The list goes on forever and ever. The problem with defining our success by one individual subset is that unless you become the 1 percent of the 1 percent you will forever feel inadequate and completely unsatisfied with what you have. I would celebrate a win, 6 – 8 weeks of suffocating hard work for all of 5 minutes before the feeling would fade and I would already be looking for what was next. That is a sad thought, that I lacked the ability to enjoy hard-earned rewards, rewards gained by sacrificing my body. 

Obsessive fixation on the outcome, more specifically one outcome will bring with it feelings of isolation and worthlessness. We need more. More connection. More variety. More buckets to draw from. More places to find worth and feel success, because unfortunately becoming the very best in the world is still not enough for contentment.

It took me a very long and painful time to realize this but even once I understood I had an unhealthy mindset it was not easy to alter. Intellectual understanding is not enough. You need to believe deeply, emotionally. Quitting smoking is a great example, the smoker understands that the act is bad for them. They see the infographics, feel shortness of breath and hear the advice of their doctor. They intellectually understand but are not emotionally committed to tossing the cigarettes away – of course, the nicotine plays a factor – and as a result, the average smoker attempts to quit over 6 times before being successful. 

So how can we shift our worth paradigm?

Re-definition and Gratitude. 

Redefining success and the factors that you use to quantify it is an absolute must. We need to realize all the amazing things we have to be grateful for them. It seems basic and perhaps a touch analytical but I broke my life down into categories. I know nothing about you but imagine your life is divided up daily into something similar to the following: Career, Relationships, Passion 1, Passion 2. This seems to be the typical spread or at least a variation of. There are hundreds of potential additional categories and often they will crossover which is why you must do the exercise for yourself creating 4-5 main columns. 

Once I had broken down the separate categories I started to write down one person or item that I was grateful for in 2-3 of the categories each day, rotating through them during the week. I would suggest being very diligent in the first few months, write it down with a paper and pen and do it everyday. In the evening I would revisit my categories and how well I did in each. More often than not I had dropped the ball in one of them but it was more easily dealt with when I had 2-3 other success’s to remind me that I am not a loser. It was also motivating to know if I had succeeded in of the categories it meant I could perform better in the ‘failed’ areas tomorrow. Competence and confidence work in an amazing loop. I also began creating space to be upset about poor performances in any category but put a time limit on emotionally obsessing over it. It has allowed me to acknowledge that I care about the outcome but in a more healthy and productive way. If I’m upset I will allow myself the time it takes me to drive to my next appointment but when I get out of the car I have to be ready to accept the outcome and move forward. The quicker we can reach acceptance the faster we can progress.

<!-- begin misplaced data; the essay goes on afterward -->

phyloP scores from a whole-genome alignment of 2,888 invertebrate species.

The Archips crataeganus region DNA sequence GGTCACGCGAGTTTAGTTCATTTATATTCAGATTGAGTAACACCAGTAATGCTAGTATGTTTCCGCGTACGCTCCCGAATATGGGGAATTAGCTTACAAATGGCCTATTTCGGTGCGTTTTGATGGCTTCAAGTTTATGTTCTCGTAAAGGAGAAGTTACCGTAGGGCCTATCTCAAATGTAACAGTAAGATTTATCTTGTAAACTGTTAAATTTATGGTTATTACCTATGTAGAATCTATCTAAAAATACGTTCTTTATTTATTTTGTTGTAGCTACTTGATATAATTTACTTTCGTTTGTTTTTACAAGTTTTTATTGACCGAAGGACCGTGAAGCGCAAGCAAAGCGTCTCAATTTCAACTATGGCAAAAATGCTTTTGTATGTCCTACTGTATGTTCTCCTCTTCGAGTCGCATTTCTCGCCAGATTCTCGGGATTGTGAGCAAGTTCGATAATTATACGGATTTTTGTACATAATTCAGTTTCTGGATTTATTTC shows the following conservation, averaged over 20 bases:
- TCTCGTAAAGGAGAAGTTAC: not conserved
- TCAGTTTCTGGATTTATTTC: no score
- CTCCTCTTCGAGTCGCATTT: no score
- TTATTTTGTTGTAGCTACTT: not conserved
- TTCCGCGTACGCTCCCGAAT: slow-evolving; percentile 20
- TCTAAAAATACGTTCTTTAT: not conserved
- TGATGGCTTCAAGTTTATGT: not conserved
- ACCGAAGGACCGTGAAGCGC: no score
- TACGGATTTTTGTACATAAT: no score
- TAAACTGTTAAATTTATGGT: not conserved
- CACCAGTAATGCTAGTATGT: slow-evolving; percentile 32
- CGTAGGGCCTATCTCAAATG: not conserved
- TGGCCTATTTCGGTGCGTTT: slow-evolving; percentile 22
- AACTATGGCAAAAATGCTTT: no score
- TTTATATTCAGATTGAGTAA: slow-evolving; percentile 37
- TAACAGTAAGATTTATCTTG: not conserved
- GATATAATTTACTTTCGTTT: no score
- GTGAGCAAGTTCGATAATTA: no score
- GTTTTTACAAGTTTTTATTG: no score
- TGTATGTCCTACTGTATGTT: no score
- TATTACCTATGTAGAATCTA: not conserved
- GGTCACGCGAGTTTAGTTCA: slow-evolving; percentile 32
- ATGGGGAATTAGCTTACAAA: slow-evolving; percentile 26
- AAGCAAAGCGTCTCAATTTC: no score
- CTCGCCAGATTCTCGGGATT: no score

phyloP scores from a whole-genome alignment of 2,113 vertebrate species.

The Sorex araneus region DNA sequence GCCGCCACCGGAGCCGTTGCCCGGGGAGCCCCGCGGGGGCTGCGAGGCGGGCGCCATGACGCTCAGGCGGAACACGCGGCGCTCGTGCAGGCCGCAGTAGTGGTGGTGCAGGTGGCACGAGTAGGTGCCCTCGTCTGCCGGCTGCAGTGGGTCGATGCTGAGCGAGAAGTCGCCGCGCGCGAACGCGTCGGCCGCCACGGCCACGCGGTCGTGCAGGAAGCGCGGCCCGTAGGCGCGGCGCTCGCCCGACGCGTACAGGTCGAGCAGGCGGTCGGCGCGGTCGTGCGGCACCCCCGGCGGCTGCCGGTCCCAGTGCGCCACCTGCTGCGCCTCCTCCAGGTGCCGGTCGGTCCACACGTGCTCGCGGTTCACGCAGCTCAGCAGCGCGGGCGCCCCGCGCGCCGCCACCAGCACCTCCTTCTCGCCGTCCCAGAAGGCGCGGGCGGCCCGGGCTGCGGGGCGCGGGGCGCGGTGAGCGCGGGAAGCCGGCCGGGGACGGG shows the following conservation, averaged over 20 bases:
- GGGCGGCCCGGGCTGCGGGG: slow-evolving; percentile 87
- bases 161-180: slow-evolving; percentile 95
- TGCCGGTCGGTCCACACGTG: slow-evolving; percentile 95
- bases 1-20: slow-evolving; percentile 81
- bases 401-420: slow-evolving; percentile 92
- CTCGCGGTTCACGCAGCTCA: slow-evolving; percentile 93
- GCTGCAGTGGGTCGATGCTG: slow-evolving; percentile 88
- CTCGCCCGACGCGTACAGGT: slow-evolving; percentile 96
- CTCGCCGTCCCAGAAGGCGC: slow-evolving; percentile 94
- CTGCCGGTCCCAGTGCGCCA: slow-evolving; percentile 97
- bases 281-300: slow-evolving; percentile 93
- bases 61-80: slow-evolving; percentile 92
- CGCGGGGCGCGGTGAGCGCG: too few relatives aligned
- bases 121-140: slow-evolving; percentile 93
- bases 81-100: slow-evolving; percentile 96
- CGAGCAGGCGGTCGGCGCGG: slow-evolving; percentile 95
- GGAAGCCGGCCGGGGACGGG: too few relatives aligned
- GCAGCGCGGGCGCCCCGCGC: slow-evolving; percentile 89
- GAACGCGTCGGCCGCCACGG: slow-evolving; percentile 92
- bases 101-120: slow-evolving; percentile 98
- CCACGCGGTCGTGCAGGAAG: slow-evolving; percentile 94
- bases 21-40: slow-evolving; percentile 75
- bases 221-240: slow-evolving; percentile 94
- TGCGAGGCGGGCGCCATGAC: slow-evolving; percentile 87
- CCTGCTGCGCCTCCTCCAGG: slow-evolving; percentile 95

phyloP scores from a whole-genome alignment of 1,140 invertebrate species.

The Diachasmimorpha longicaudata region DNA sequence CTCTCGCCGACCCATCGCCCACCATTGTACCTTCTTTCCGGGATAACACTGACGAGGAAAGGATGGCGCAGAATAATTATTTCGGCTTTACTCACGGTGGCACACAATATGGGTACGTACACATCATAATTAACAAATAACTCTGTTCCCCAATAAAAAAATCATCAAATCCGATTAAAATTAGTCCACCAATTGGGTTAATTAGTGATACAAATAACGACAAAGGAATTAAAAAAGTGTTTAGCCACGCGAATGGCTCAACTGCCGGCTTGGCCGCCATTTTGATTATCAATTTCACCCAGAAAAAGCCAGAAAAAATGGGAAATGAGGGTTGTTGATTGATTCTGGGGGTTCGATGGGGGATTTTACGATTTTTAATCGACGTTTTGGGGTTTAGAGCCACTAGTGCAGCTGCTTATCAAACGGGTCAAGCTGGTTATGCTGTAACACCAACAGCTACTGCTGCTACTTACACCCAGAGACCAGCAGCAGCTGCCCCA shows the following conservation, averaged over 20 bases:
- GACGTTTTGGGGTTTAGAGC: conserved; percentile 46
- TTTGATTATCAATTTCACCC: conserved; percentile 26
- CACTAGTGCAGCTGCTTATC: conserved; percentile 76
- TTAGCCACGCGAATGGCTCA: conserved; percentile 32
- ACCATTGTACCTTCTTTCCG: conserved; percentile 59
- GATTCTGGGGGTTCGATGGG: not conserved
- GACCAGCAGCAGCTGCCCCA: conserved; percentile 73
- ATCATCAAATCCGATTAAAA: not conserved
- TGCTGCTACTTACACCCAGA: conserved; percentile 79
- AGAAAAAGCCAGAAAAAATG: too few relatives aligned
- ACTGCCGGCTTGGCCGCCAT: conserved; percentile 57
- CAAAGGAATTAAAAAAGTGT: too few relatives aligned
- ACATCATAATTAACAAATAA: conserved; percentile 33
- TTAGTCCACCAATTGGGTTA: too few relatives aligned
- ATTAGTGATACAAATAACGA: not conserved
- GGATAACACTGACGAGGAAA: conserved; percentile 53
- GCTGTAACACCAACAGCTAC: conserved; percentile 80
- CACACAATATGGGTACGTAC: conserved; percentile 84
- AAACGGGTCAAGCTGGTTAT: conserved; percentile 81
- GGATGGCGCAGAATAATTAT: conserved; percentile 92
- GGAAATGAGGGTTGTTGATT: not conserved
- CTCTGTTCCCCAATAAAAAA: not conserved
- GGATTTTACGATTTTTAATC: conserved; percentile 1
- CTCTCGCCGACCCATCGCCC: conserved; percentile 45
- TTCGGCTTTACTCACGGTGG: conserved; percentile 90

Worried that diversifying your life will negatively impact your performance? That you won’t be as focused on your task?

Probably not. I have spent a lot of time with high performers, some of whom are arguable the very best at their discipline and they draw worth from several places. They know a bad day in their sport or job does not define them and that having different activities and people to spend time with away from their main pursuit makes them better. My fighting has gotten 10x better since I’ve stopped giving a shit if I win or lose! No longer being defined by an outcome has removed the tension and allowed me to grow my skill set without the constant interference of ego. This has allowed me to appreciate all the areas of my life more and be present when it is time to execute. Gone are the days of attempting to be serious and staring at the wall, instead I get to enjoy every area and realize that nothing matters as much as I thought it did.  

Leave a Reply